The supermarket was a revelation not only for me but more so for Molly. She was like a kid in, well, an Asian Market. While she was not giving up Fresh Market for sure, now she was Alice dropped not down the rabbit hole but at the front door of the Super H Market.
It was one of the best afternoons I had spent with one of my grandchildren. First off there were samplings of exotic and unusual foodstuffs even I wasn’t aware of until then. Like the sesame leaves which had been marinated in what I guessed to be a sesame oil and Chinese Vinegar. I bought some and marinated them and think it would be a good condiment to place alongside seaweed and cubes of tofu, pickled ginger and a variety of hot sauces. Actually tossed in a stir fry as I recently did it was perfect.
Molly and I had an introspective discussion on the merits of taking home one of the green coconuts and trying to open it. I told her about the coconut I brought back to Chattanooga when I was her age or maybe a bit younger from South Florida. I thought it a great treasure until I tried to open it. It seemed so easy when the natives in the movies wacked it with a machete. Rule Number 1, I’m a native of Chattanooga not Tahiti and Number 2, I actually don’t like coconut.
Molly quickly recovered and went on to fresh lychee nuts. For those unfamiliar with this fruit the outer shell can be deceiving. Once peeled away inside lays a treasure of sweet flesh that looks like a white grape with a seed and has a sweet taste. Lychees are available canned at Oriental grocery stores and while I haven’t checked more than likely in the Oriental section of the supermarket.
I believe Molly consumed a dozen or so and brought maybe a dozen to share with her sister, I hope. Then it was on to the frozen hors d’oeuvre section where there were samplings of wrappers with numerous assorted fillings. She scooped up a bag after tasting several. Then it was onward to the fish section where I was informed she was eating fish for the first time. I think she accepts shrimp in a totally different category. Nevertheless what she was sampling looked to be fish roe. A true first and maybe a last?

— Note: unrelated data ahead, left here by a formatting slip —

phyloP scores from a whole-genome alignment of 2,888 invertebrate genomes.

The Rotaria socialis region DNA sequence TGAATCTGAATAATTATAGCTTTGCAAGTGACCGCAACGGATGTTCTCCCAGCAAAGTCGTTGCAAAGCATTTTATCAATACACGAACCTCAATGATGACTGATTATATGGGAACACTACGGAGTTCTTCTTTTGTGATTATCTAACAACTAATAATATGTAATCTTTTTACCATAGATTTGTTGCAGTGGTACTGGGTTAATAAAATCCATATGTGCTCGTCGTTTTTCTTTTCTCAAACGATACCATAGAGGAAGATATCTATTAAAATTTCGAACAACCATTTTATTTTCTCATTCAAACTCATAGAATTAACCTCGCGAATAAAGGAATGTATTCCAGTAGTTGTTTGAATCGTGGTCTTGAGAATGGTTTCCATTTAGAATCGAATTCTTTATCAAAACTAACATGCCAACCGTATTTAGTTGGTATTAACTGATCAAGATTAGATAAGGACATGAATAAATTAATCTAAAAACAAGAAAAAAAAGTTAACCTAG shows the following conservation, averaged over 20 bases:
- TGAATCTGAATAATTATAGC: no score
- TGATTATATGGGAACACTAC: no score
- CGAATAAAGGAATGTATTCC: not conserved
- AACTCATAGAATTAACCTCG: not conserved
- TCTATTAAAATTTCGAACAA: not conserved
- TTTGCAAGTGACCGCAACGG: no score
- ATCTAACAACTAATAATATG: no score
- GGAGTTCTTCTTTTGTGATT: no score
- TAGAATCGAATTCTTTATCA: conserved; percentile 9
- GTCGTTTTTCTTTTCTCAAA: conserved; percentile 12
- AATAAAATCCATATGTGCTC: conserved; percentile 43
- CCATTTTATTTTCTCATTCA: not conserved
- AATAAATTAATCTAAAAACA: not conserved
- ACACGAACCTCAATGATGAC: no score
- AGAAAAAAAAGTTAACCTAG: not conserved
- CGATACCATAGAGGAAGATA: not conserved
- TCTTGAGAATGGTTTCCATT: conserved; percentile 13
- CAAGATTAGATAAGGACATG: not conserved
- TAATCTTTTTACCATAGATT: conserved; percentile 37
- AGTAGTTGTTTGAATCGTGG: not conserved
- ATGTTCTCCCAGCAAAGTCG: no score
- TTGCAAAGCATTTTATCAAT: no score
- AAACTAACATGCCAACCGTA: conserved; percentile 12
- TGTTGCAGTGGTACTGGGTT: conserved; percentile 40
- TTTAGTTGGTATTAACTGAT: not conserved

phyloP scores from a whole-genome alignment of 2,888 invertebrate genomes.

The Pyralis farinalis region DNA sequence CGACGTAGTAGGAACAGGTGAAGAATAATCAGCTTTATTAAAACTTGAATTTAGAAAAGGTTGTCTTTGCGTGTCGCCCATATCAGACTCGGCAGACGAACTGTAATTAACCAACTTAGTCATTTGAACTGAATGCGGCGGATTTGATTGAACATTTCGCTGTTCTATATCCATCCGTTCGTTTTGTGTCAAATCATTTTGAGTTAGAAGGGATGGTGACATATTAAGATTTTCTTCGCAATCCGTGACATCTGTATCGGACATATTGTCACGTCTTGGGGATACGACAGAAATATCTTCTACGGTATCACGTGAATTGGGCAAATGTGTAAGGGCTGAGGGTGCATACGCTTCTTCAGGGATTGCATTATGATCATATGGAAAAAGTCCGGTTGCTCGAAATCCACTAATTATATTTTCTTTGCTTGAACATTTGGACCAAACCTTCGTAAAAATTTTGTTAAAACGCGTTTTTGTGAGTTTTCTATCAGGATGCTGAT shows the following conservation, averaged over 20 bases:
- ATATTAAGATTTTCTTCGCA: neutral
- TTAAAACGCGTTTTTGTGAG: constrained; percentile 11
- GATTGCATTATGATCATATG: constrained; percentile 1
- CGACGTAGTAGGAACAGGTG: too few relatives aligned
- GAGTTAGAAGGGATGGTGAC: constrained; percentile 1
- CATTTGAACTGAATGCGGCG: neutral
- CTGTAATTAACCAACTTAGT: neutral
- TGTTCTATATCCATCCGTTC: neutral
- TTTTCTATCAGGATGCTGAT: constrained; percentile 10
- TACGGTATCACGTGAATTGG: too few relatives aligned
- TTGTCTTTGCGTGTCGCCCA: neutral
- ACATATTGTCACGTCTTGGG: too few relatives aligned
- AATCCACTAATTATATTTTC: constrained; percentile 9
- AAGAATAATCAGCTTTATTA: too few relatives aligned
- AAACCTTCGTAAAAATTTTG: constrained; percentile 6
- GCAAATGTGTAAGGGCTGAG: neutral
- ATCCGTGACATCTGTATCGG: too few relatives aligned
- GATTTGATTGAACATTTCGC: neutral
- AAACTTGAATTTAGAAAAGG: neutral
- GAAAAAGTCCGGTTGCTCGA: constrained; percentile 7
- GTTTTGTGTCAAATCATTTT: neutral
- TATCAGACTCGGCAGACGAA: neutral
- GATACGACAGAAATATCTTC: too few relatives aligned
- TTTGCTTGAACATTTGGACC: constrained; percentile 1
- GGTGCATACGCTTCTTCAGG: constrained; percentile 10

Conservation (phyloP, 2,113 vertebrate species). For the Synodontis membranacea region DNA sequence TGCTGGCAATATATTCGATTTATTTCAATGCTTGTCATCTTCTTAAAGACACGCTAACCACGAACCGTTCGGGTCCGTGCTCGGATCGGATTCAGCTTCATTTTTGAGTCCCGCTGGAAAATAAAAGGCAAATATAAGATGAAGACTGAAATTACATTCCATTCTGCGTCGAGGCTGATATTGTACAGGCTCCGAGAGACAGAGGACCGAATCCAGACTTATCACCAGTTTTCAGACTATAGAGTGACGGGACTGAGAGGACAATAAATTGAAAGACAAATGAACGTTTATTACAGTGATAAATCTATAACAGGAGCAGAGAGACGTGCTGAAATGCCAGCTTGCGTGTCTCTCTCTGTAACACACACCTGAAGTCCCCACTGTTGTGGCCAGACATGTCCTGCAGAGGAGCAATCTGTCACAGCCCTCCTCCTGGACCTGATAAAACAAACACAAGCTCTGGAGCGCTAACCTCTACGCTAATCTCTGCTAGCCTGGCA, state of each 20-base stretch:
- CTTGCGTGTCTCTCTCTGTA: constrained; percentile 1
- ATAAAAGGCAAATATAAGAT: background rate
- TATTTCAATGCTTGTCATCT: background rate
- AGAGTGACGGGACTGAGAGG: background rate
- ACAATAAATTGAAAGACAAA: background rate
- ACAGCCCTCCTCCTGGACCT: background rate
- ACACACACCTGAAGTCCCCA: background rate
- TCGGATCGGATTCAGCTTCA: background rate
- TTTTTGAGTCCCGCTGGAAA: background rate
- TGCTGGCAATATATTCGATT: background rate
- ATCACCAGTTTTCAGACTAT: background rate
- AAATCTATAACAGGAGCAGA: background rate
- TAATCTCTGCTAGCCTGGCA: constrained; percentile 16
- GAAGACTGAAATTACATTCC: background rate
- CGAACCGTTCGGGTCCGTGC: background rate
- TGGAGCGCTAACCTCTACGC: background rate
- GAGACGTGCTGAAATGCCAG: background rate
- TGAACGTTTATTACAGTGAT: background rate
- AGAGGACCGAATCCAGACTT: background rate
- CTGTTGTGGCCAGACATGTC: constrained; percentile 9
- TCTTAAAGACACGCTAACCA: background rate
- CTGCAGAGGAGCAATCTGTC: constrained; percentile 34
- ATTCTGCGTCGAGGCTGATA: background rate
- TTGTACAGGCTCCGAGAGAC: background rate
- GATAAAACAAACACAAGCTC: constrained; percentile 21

What I did discover at the check out that in addition to lychees and frozen hors d’oeuvers Molly had loaded up the cart with scads of candies. Apparently Asians love their sweet stuffs and Molly had discovered that in high fashion. What the heck, by the time her parents arrived home I’d be down the road and across the Florida line. Hey, I’m the Grandfather and indulging is what Grandparents do best.
Tofu Scramble (for 1 or 2)
I buy firm tofu and if you’ve always meant to try it but haven’t now is the time to “dive in”. Firm is the easiest to work with and is very versatile.
There is an abundance of recipes on line. I thought it interesting to see how tofu could be incorporated into an Italian dish as a substitute for pasta. Tricky. That should be good news for people with high cholesterol who have to cut back on carbs. Okay nothing can sub for pasta but it is an interesting and creative thought.
What you need - the ingredients- for the Scramble:
1 package firm or extra firm tofu sliced in half then one half diced into cubes. (Some stores sell packaged tofu cubes)
1 small red pepper sliced into julienne strips
1 green onion diced or ½ cup Vidalia or sweet onion diced
1 cup portabella mushrooms sliced
1 tablespoon minced garlic
½ cup pure Sesame oil divided
¼ cup of Oriental vinegar
Sweet Chili Sauce (my answer to ketchup and great with or combined with most anything. Okay not ice cream)
Put ¼ cup of the oil in a wok or fry pan and heat
Add tofu cubes, coat well with oil and let them cook until they start to turn a nice golden brown turning occasionally
Add the other ingredients with the exception of the remaining oil and vinegar.
You might need to add more oil for the mushrooms
Add the vinegar at the last much as you would Brandy or Sherry, cook one minute then turn off heat and shake pan vigorously
Makes a great and easy brunch dish Add a salad and don’t feel guilty about serving a rich dessert.